The most popular kitchen surface material

The most popular kitchen surface material

It seems like yesterday I was lamenting the ubiquity of granite, hoping I’d never have to see it sullied in a kitchen again. Now, after several years of declining use, the day has come: another surface has officially surpassed granite in popularity. Can you guess what might be the new table du jour?

It is quartz, otherwise known as engineered stone. The National Kitchen and Bath Association (NKBA) reports that while granite is less desirable today, the use of quartz is on the rise (by kitchen designers anyway. It’s not clear what’s most used by DIYers or those planning their own kitchens). What happened to change the minds of the homeowners?

If you need an upgrade quartz countertops, here you go: Engineered stone consists of at least 90% underground quartz, which is mixed with a binder such as resin, and shaped into slabs. Add pigment to the manufacturing process and the sky’s the limit when it comes to color. Because it is made from small pieces of leftover ore, as opposed to being mined in whole slabs and shipped around the world, it is also considered a good environmental choice. It emits negligible radon, however latest reports suggest that construction workers may have high exposure to silica while inhaling dust during cutting and installation, which may lead to silicosis.

If you want the look of natural materials like soapstone or marble, but not the look, quartz is an attractive alternative. It was usually only available as a solid color or as a marking, depending on how the quartz was ground during the manufacturing process. If you like a very minimalist and manufactured look, that was fine, but the overall effect was quite cold and impersonal and didn’t resonate with customers. Today, technology produces organic-looking variations of quartz that resemble real substances found in nature. Like Dektonthis makes a huge difference to the look of a room.

Engineered stone manufacturers have also expanded their lines to include different finishes. There’s still the standard smooth, shiny quartz you’ve seen for years, but now it’s also available polished or polished (with a smooth, brushed feel) or with more holes like “volcanic” rock or concrete. These latest offerings are definitely less glitz and glam, with a warmer, more inviting texture.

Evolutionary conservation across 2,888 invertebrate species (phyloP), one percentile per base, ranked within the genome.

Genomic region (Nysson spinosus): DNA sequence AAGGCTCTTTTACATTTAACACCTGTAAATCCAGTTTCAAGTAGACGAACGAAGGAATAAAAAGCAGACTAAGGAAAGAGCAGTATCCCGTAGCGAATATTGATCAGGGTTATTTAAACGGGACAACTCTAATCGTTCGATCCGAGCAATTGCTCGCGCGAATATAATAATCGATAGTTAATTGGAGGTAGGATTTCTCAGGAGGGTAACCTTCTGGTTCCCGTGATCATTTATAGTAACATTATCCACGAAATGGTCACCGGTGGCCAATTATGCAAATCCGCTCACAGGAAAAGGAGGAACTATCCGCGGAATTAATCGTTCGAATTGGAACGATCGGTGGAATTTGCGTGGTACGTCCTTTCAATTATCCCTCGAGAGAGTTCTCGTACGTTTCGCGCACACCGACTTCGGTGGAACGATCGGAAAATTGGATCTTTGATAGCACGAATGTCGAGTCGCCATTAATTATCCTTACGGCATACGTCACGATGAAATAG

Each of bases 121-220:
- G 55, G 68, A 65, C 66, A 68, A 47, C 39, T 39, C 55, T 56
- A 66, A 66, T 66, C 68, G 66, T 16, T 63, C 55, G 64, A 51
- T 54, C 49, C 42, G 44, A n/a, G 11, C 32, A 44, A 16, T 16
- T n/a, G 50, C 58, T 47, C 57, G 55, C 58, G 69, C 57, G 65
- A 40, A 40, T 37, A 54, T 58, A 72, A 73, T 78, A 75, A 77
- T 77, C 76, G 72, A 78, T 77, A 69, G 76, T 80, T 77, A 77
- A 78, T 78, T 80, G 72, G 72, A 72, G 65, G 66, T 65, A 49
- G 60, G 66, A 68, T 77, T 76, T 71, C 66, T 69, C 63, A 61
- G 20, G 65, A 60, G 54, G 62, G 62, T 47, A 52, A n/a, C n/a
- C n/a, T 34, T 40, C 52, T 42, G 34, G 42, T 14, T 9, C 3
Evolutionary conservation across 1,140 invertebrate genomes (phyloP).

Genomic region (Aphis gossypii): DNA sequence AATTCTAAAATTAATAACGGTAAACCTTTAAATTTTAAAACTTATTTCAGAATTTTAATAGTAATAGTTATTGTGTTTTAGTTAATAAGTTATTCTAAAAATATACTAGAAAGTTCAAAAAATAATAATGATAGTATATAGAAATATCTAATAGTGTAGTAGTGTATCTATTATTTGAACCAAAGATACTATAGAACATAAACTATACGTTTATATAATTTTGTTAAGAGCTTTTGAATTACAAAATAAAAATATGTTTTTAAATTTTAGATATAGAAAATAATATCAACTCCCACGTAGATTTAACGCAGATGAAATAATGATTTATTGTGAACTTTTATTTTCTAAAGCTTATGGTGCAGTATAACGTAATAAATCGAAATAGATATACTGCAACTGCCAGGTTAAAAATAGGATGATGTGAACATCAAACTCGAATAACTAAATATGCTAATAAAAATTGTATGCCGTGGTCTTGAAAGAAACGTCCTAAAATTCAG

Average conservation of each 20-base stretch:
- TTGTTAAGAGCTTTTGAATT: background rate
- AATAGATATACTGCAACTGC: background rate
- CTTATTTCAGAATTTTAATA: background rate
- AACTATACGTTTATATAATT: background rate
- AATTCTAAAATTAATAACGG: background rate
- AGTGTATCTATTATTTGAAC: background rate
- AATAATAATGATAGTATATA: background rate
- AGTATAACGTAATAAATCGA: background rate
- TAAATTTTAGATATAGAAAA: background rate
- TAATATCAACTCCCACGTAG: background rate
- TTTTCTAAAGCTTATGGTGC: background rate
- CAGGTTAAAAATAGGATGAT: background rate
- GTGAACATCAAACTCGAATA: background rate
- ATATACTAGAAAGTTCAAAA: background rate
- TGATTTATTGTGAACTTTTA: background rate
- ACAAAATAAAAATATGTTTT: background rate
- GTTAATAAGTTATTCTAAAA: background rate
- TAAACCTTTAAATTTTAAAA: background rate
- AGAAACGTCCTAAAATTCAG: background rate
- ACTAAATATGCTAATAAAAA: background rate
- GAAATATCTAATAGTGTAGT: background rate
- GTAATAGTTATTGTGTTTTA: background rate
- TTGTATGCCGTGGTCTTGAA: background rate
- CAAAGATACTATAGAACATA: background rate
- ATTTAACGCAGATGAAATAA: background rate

Quartz’s main selling point is its durability: it remains one of the lowest-maintenance materials, and is relatively impervious to etching, staining, cracking or chipping. (Note that certain finishes require more daily maintenance. Caesarstone, for example, says they’ll show more metal marks, fingerprints, and other signs of daily life on their polished or concrete finishes.) You don’t need to seal the surface during installation. , or stamp again down the road. However, these surfaces are not tolerant of high heat, so it’s a good idea to use a trivet under hot pots and pans.

Because engineered stone is non-porous, it is relatively resistant to mold, mildew or bacteria. Cleaning is easy with soap and water or a mild detergent. Silestone advertises the use of Microban (an additive with antimicrobial properties) in their products, which is something to consider if you don’t like the idea of ​​added chemicals.

Engineered stone remains one of the most expensive countertop options. Quartz generally costs about $70-$100 per square foot installed, depending on location, quality, and the options you choose. IKEA also sells Caesarstone, priced between $43 and $89 per square foot, depending on thickness and quality level. Don’t forget: if you time your shopping with the annual kitchen sale, you’ll also get a 20% discount.

Do you have quartz countertops? What is your experience with this material?

Re-edited from a post published in 2017.

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